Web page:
Chronic implantation of electrodes and neural prosthetic devices in the central nervous system may be associated with tissue injury and inflammation. The encapsulation of implanted electrodes by glia and immune cells often lead to neuronal loss in the vicinity of the electrode, and prevention of signal transduction. Improved biocompatibility and associated electrical functionality of the electrodes will significantly enhance the function of such neural prosthetic devices and electrodes to maintain long-term communications with neurons.
University of Michigan researchers have developed an implantable device to interface living neural tissue with electronic devices for extended period (e.g. >10 years). This device, named “Bio-artificial neuro-muscular interface” (BANMI), is comprised of interacting synthetic/natural materials, biological components, and electronic devices. In this invention, conjugated polymers provide a functional electrical interface for charge transfer and signal transduction between the nervous system and an electronic device (e.g. robotic prosthetic limb, retinal implant, microchip).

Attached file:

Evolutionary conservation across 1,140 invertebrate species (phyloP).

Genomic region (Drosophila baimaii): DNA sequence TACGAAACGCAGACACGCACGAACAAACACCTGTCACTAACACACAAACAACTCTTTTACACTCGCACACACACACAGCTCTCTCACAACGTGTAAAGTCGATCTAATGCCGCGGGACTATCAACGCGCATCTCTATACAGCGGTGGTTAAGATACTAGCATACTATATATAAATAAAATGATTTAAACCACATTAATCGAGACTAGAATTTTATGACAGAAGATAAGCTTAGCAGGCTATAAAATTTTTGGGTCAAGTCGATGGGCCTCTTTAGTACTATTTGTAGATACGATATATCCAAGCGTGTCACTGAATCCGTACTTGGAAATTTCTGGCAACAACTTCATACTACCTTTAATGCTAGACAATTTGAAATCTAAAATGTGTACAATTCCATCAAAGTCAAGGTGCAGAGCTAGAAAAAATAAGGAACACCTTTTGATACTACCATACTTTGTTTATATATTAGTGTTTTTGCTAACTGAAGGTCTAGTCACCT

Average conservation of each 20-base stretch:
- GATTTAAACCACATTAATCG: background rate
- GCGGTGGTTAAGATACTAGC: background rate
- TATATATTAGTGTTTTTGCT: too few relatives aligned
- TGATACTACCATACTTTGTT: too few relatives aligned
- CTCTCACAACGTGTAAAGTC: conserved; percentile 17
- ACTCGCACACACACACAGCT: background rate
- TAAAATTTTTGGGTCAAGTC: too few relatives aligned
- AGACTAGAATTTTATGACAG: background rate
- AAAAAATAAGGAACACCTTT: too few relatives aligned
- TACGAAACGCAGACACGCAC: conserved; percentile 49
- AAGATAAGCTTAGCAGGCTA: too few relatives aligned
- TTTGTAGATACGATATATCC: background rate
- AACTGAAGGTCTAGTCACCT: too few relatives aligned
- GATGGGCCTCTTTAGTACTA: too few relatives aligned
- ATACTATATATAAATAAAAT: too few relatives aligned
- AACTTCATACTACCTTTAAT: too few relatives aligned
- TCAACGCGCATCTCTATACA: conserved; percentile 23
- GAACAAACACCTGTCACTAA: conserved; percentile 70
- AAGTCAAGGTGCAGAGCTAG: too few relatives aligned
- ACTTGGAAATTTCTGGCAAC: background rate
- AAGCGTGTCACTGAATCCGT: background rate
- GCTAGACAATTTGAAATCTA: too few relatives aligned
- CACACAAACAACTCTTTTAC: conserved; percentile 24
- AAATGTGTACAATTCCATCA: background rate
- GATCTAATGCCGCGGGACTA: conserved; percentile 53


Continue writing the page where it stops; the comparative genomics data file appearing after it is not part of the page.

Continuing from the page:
Applications and Advantages
- For other implant applications requiring an interface between the nervous system and an electronic device
- Improved long-term function and biocompatibility